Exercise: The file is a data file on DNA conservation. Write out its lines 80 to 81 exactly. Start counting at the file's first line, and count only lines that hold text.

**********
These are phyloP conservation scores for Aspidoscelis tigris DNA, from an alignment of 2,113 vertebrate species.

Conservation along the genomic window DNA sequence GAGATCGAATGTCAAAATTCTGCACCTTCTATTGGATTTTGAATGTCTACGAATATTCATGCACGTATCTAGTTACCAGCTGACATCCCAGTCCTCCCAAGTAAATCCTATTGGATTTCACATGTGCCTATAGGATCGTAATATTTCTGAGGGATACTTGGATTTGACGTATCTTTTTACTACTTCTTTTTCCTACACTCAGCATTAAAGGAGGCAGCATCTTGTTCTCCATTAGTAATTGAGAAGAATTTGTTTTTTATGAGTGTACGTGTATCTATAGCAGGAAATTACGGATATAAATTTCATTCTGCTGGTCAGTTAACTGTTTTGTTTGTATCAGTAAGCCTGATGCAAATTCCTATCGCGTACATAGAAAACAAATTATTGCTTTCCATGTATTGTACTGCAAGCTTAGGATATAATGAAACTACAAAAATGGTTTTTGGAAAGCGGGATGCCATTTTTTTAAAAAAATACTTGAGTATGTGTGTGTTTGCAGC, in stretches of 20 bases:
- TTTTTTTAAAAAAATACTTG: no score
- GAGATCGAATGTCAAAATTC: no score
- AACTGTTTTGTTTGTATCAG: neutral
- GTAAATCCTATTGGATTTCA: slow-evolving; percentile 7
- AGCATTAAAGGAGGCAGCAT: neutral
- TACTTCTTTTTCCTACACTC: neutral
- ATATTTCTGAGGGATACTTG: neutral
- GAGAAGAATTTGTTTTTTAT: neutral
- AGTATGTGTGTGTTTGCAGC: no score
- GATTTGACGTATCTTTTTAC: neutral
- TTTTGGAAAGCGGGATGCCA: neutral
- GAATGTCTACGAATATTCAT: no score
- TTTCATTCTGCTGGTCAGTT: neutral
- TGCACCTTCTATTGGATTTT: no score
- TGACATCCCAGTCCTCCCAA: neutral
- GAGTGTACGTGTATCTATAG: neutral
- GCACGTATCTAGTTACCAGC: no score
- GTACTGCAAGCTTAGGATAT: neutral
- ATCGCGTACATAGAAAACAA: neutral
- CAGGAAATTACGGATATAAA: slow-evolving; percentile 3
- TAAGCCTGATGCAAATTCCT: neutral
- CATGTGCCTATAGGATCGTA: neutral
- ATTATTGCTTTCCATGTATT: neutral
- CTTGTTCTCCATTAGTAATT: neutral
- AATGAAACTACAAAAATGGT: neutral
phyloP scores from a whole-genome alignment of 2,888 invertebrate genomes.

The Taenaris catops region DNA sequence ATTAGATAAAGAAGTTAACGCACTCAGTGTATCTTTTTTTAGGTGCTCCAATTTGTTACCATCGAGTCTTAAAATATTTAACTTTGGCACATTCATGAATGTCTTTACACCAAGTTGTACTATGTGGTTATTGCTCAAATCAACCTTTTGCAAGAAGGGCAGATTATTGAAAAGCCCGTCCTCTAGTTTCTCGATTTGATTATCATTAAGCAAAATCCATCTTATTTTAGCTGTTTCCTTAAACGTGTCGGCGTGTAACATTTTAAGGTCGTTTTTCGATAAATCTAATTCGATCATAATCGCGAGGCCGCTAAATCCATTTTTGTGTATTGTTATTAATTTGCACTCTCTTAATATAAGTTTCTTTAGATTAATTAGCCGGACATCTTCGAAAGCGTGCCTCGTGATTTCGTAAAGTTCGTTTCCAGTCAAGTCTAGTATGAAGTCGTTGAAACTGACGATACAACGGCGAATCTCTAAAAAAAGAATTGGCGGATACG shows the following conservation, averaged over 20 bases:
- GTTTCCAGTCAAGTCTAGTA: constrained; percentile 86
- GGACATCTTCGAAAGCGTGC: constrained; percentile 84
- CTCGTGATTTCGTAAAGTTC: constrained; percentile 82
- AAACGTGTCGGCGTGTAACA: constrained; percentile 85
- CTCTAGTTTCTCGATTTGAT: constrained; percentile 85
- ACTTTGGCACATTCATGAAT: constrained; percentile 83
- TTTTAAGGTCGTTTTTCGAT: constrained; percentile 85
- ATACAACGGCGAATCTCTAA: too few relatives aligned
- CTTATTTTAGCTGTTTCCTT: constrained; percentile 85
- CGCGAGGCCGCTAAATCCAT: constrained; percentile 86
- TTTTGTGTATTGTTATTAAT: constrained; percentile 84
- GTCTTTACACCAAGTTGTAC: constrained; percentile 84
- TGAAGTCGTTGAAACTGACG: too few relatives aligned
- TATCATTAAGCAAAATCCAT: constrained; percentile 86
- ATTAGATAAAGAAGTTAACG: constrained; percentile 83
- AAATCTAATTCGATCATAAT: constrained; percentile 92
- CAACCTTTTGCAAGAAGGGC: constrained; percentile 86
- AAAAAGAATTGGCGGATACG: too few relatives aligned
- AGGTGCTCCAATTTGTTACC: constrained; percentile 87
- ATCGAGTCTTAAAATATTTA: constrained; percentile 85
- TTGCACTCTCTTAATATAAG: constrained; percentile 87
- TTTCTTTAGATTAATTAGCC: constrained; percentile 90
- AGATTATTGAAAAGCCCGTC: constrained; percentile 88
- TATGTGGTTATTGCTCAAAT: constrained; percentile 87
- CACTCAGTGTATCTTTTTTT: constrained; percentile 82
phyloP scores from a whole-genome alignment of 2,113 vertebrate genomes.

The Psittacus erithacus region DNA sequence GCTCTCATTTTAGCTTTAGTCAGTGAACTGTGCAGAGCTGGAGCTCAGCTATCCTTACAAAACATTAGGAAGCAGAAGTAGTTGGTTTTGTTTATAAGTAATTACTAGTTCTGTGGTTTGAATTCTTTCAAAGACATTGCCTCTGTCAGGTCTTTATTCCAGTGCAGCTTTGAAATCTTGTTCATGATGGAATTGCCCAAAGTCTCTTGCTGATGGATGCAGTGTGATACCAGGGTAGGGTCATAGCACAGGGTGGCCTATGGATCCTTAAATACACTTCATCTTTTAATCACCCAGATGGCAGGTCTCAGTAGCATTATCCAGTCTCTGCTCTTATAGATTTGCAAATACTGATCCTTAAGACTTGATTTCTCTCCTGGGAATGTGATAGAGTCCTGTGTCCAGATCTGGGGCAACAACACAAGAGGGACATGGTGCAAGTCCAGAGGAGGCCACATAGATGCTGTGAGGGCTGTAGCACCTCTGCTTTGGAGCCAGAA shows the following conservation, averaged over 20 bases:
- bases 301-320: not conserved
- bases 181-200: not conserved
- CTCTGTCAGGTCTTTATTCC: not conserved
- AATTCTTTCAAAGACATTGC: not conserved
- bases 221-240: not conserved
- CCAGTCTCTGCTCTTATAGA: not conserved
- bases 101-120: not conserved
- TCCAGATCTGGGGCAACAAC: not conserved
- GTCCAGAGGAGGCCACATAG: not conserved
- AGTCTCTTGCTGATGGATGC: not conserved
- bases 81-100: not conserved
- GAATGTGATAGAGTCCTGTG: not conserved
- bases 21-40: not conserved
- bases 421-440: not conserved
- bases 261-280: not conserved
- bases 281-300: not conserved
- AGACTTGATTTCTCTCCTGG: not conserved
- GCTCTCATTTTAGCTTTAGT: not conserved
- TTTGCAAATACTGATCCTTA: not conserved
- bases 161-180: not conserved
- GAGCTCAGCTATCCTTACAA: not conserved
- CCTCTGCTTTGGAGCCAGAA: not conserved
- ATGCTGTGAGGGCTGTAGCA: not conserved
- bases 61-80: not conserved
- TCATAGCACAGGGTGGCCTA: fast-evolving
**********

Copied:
- bases 61-80: not conserved
- TCATAGCACAGGGTGGCCTA: fast-evolving